Edinburgh, Glasgow, Dundee and Aberdeen offer an entertainment scene comparable with that of any other European city of their size. Big international bands and solo acts play at venues like the Hydro in Glasgow, while pubs and clubs host performances by local and UK bands.

More distinctively Scottish are the traditional-music sessions that enliven many a pub evening, and the regional theatres in small towns such as St Andrews and Pitlochry.

Traditional Music

Scotland's long tradition of folk music persists in live performances in pubs all over the country, often on an informal basis – just a couple of locals with a guitar, a penny whistle and maybe a bodhrann (a traditional Gaelic handheld drum). In rural areas, gigs are usually advertised on a card in the pub window (or just ask at your accommodation); you can also find information in listings magazines like The List (www.list.co.uk) or websites such as www.gigguide.co.uk.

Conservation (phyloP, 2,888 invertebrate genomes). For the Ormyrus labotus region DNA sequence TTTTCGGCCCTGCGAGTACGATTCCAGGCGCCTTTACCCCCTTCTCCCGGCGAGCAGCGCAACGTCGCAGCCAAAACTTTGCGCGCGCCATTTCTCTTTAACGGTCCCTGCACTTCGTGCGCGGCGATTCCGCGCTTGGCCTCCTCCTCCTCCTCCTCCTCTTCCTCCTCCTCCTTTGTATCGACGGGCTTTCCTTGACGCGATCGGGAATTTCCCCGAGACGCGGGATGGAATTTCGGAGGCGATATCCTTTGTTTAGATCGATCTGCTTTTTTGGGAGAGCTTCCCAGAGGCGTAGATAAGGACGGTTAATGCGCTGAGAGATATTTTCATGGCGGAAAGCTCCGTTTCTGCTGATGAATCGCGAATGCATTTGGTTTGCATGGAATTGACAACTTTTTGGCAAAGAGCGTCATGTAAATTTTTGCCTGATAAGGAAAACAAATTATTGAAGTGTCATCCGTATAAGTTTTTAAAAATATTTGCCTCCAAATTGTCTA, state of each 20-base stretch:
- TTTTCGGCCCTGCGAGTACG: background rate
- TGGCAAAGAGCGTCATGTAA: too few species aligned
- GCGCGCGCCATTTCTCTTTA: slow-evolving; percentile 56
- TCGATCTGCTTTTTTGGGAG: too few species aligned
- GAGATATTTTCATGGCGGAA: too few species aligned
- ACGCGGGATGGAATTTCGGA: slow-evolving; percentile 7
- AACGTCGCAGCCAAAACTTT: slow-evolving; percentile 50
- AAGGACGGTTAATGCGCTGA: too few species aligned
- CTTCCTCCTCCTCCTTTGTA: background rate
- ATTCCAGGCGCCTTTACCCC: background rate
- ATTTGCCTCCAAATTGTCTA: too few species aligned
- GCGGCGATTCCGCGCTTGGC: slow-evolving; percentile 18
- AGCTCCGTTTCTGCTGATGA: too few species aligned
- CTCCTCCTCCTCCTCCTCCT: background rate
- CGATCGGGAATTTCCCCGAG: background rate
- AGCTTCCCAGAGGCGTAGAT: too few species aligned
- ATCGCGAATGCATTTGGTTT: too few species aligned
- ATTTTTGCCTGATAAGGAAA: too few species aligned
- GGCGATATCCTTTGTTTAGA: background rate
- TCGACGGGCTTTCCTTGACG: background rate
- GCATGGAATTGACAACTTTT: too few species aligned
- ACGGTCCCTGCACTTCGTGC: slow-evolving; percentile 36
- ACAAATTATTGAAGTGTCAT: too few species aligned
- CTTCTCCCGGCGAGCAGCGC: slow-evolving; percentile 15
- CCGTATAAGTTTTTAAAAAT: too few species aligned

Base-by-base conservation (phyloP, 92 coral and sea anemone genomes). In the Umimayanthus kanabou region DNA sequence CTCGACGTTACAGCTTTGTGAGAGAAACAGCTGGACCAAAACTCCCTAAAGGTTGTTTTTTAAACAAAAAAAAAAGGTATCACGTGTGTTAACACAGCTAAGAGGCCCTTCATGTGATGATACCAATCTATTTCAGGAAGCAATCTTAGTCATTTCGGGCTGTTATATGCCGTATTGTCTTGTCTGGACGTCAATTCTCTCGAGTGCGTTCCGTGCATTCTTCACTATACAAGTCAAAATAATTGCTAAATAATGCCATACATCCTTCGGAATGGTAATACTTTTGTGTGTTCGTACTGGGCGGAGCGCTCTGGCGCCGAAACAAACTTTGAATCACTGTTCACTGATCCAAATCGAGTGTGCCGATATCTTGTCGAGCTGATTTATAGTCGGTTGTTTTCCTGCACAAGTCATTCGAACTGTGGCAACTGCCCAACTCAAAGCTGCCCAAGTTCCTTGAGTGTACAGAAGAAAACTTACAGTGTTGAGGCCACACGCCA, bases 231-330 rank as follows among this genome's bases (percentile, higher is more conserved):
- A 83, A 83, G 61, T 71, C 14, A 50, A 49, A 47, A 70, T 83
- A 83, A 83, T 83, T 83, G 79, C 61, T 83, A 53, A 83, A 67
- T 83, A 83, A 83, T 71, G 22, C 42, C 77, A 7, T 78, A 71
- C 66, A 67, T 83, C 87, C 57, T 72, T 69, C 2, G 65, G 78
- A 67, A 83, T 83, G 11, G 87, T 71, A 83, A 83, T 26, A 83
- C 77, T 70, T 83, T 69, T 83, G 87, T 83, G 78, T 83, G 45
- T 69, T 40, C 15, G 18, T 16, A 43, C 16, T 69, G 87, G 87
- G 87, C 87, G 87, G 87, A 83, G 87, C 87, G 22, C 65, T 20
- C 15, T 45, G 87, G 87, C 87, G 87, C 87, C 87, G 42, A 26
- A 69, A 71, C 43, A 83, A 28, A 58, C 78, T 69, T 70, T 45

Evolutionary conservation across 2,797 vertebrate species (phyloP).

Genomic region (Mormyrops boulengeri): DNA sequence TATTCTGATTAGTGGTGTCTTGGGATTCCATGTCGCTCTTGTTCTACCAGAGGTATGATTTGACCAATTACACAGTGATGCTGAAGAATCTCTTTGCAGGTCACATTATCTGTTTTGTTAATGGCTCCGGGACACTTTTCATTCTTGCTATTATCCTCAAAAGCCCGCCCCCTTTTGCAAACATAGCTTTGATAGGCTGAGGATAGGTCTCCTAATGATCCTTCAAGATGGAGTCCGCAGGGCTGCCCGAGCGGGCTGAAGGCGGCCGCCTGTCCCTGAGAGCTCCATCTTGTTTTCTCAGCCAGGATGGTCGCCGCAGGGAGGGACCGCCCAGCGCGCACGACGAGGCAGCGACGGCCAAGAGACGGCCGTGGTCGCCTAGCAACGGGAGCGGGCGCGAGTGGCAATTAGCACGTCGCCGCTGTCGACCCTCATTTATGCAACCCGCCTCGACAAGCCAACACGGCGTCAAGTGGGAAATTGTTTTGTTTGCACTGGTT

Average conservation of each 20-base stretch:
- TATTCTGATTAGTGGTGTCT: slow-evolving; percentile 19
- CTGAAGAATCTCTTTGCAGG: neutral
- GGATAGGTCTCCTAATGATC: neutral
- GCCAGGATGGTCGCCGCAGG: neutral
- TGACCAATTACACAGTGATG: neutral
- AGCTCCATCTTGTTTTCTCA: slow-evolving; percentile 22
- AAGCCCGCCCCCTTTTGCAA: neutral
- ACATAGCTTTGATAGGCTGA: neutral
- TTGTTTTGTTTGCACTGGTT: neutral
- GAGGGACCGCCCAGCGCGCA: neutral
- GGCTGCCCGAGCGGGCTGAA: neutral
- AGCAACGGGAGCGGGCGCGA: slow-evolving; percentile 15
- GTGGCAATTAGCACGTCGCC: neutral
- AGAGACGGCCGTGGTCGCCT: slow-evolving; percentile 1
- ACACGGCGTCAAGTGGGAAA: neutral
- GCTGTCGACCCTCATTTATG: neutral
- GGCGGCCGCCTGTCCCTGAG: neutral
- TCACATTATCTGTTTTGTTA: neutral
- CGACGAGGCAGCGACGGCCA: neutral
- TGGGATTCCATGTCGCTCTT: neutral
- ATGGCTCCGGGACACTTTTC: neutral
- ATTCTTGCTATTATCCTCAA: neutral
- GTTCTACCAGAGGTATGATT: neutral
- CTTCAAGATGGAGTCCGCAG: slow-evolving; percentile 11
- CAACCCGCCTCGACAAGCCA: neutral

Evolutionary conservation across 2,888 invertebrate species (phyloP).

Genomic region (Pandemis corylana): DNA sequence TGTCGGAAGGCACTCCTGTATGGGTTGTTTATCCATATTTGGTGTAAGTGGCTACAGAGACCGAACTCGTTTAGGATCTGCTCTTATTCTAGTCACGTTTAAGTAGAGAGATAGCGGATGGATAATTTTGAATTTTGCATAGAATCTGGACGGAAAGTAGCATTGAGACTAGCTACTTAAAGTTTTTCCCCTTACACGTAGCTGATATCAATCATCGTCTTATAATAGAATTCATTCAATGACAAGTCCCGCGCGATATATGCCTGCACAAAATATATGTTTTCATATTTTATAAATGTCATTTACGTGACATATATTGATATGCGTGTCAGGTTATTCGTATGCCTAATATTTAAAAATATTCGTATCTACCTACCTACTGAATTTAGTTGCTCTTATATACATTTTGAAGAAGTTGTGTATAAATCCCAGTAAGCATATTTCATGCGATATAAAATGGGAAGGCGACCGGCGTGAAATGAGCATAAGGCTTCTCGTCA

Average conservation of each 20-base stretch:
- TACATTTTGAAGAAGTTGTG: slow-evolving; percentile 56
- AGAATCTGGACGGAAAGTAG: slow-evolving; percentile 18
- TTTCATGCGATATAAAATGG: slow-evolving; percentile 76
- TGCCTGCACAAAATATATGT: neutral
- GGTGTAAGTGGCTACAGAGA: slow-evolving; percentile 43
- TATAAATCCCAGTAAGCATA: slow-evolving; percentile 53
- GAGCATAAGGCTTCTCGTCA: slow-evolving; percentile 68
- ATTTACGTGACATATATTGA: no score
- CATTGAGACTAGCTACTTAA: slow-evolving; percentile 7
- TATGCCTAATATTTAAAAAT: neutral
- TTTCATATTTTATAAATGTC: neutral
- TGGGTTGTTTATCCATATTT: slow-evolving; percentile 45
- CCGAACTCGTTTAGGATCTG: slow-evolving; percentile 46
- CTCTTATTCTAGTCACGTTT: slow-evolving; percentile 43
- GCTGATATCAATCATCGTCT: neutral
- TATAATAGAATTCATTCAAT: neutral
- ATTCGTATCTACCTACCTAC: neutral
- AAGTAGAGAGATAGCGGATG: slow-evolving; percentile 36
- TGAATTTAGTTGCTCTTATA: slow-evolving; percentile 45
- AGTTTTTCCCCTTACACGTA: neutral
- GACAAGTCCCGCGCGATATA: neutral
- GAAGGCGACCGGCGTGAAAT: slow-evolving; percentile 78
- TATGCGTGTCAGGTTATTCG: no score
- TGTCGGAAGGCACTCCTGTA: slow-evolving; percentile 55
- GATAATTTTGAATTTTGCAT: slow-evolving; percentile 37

Theatre

Scottish cities have plenty to offer in the way of theatrical entertainment, from mainstream shows to new writing and experimental theatre showcased by places like Edinburgh's Traverse Theatre and Glasgow's Citizens' Theatre.

But don't ignore the 'provinces' – some of Scotland's most memorable theatrical experiences are to be enjoyed at small regional theatres such as Eden Court in Inverness, the Byre in St Andrews, Pitlochry Festival Theatre, and the Lemon Tree in Aberdeen.

Classical Music

Edinburgh is home to the Scottish Chamber Orchestra (SCO; www.sco.org.uk), one of Europe's finest and well worth hearing. Their performances are usually held at the Queen's Hall or the Usher Hall.

Scottish Opera (www.scottishopera.org.uk) and the Royal Scottish National Orchestra (RSNO; www.rsno.org.uk) are based in Glasgow but regularly perform in Edinburgh, at the Edinburgh Festival Theatre and Usher Hall, respectively.